Does your business have an organisational framework that supports managers and leaders as they continue to develop their skills beyond any skills programmes they have taken? How often have you personally been on a course, loved it, and then never implemented a single learning?
We can all agree that in today’s competitive environment upskilling is essential, but for short, executive skills development programmes to lead to improved management and leadership performance (which is really the point, after all), they need to be credible and inspirational. The lessons learnt need to be applicable and the consequential behaviours of attendees need to be measurable.
Michael Leimbach and Ed Emde of Wilson Learning Worldwide and Wilson Learning Corp respectively, identified the ‘Rule of Three’; those critical areas where organisations can improve learning transfer from the classroom to the workplace. Each of these needs to be factored into the roll out of all short executive programmes, including seminars and workshops:
- Learner readiness
- Design for transfer
- Organisational alignment
Organisations need to identify the specific skills/competencies required and the behaviours that would demonstrate mastery of these. These elements are essentially the ‘input’ and ‘output’ of any skills development programme; the former determines the content and the latter the measures of success.
By being explicit about the competencies and behaviours that managers will be expected to demonstrate following training sets an expectation for those attending and contributes to ‘learner readiness’.
Further, many organisations fail to manage learner motivation ahead of training; attendees need to be positive about the opportunities a workshop may offer, about the impact it may have on their development and career prospects and the chances they will have to practice new skills. Research shows that addressing these factors can increase transfer of skills to the job by up to 70%.
Design for transfer
Management theory can be taught in a classroom but for strong management skills to be entrenched, they need to be practiced over time. It is important to match desired competencies with the appropriate learning platform e.g. foundational knowledge (such as management theory) can be transferred via an e-learning platform but behavioural competencies should be practiced in active learning workshops that are scheduled over a period of time.
Active learning workshops, like those me and the team deliver, are highly interactive; participants are called on to engage in activities and discussions throughout the training session(s). Facilitators make use of various media to illustrate key learning points, including video clips, music and drama. Most of all, our coaching style allows delegates to have FUN. That way, they learn more, remember more and apply more.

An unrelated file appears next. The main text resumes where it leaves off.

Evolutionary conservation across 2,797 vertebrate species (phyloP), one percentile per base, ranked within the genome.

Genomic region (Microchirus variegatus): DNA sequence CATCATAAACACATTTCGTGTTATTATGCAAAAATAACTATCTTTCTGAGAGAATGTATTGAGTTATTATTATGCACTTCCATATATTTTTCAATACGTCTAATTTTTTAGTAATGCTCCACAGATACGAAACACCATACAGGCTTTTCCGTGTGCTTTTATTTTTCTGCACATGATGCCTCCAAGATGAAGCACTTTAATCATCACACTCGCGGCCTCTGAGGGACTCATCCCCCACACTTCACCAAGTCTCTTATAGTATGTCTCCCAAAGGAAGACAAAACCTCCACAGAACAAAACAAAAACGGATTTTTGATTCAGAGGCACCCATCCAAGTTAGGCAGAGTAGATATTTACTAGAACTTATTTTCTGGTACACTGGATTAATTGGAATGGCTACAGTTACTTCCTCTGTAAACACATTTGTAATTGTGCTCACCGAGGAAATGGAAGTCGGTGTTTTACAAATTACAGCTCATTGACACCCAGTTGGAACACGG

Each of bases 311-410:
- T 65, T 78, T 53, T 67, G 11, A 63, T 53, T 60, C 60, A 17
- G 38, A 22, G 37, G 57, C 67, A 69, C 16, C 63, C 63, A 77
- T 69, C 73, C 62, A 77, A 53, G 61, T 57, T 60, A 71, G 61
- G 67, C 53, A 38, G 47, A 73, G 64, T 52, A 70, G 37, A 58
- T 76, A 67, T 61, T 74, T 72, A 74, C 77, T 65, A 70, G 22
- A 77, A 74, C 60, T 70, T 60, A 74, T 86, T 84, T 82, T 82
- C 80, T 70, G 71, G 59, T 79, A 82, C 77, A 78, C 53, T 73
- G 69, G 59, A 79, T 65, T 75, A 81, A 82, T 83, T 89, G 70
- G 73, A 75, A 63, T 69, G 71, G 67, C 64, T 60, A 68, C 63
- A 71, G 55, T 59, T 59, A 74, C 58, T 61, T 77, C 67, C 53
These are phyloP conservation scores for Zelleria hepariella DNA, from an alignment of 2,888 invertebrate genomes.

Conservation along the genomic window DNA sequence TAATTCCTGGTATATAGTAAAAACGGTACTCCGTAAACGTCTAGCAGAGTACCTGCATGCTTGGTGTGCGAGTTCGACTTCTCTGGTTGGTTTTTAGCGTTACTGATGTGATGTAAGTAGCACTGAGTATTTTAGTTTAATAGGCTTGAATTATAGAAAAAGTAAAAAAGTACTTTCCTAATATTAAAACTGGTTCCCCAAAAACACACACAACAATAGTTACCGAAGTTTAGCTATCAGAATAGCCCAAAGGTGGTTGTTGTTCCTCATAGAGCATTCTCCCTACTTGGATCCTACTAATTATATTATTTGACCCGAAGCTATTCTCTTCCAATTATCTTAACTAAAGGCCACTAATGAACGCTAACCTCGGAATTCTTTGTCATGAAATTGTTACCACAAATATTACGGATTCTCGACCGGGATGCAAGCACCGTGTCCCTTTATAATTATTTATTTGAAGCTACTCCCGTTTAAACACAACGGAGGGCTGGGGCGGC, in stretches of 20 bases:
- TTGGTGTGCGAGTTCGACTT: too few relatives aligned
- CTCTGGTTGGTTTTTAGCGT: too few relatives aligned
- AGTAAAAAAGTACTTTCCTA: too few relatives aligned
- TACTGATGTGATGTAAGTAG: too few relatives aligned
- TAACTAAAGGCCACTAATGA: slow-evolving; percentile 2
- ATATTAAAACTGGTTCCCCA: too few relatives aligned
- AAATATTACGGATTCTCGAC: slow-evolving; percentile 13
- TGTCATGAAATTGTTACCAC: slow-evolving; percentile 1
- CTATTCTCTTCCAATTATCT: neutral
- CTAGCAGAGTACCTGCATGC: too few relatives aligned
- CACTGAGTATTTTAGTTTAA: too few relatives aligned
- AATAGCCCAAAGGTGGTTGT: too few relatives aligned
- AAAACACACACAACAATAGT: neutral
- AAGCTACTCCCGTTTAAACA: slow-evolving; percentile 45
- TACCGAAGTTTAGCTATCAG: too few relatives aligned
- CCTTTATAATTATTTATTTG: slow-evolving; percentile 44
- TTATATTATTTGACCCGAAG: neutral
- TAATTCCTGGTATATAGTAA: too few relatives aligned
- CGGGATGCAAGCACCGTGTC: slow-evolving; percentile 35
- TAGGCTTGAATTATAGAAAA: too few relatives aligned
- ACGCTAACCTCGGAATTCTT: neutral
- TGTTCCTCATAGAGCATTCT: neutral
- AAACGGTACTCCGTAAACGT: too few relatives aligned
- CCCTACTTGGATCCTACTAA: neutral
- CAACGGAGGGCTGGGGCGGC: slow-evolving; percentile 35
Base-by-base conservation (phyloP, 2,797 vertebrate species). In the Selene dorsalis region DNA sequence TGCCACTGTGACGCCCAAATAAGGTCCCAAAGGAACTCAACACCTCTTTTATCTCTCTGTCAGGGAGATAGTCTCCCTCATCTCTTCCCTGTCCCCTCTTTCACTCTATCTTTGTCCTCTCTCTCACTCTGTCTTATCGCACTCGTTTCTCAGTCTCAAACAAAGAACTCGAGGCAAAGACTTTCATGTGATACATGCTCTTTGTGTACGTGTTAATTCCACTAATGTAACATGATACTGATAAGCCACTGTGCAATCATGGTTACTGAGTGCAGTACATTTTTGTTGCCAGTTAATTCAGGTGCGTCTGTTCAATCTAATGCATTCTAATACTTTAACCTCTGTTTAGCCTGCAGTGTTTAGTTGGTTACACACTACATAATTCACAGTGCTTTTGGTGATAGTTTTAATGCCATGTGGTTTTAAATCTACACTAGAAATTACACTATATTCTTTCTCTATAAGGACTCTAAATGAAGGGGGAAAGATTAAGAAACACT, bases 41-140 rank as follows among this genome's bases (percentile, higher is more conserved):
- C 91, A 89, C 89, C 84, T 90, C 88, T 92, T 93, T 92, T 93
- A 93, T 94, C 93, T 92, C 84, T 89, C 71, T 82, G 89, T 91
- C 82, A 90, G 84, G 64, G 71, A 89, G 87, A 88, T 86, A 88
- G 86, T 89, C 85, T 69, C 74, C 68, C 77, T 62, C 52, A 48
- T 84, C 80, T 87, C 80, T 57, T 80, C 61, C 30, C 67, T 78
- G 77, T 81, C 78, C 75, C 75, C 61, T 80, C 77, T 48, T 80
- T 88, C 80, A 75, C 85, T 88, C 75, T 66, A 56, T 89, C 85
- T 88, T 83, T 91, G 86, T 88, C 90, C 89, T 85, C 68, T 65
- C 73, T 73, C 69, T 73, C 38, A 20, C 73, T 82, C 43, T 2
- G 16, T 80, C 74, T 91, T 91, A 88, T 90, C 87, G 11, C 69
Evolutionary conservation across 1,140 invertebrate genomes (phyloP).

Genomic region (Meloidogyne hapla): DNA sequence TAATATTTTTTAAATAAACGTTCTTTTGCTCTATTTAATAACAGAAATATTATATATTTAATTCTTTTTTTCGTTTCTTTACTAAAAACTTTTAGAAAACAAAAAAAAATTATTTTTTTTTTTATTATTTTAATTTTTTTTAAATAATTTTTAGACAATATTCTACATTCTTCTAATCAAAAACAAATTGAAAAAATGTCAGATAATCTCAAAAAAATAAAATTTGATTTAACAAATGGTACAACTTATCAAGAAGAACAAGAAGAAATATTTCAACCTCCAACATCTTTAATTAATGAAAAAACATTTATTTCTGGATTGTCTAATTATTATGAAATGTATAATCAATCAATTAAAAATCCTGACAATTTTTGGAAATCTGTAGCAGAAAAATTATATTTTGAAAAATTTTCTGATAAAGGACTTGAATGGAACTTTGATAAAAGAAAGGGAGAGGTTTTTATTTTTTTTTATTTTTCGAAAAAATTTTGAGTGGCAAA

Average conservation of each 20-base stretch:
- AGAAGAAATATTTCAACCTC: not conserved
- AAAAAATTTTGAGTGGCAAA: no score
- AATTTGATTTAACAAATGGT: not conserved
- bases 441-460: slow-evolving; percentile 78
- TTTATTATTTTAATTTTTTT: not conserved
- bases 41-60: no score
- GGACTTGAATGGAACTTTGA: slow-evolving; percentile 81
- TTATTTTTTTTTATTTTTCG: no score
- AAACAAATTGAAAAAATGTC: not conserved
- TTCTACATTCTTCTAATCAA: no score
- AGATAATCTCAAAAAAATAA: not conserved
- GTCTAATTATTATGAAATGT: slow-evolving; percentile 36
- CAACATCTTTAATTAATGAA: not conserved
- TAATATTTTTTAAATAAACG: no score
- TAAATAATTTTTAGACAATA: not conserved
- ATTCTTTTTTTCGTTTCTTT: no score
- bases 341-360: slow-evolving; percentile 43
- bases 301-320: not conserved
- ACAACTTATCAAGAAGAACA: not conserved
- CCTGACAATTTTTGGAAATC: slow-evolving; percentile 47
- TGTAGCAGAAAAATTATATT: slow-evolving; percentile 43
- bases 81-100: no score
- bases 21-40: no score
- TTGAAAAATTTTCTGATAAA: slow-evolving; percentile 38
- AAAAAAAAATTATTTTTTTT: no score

Programme content should consistently communicate key management messages (e.g. desired behaviours, attitudes, vision and mission) so that organisational culture can be fostered. Also, workshops must build on each other; knowledge/experience gained in previous sessions should be applied to new concepts e.g. if someone has developed a high level of awareness of what is happening around him, he can now learn to assimilate information in a way that allows him to think strategically.
During sessions, I discuss how to address real-life scenarios and barriers participants believe they will encounter when they apply what they have learnt during training. If roll out of a programme is to be widespread, this should be done at the development stage and reviewed after each session.
It may be that organisational factors will inhibit the success of a management training initiative e.g. emotional intelligence training is doomed to failure in an autocratic organisation, where employees don’t refer to each other by their first names, where they live in fear of retribution and they dare not disagree with their superiors.
In such a situation, work needs to be done on the broader organisational factors such a culture and management style before emotional intelligence workshops can be successfully rolled out.
After training, contexts must exist to help participants retain the training and develop and practice new skills eg:
- Situations in which practice is immediate and frequent, such as a challenging meeting can allow a manager to practice conflict resolution
- Attendees should be held accountable to a higher level of performance. For example, new behavioural competencies can be linked to an individual’s Key Performance Indicators
- Short executive programmes, including seminars and workshops, should not be isolated from related people-development initiatives like mentorship and coaching. Once again, these initiatives need to be developed in a way that ensures consistency in both the message/learning content and the application thereof within the organisation.
In summary, originations need to follow the ‘Rule of Three’ for short executive programmes to be effective: They need learner readiness, design for transfer and organisational alignment.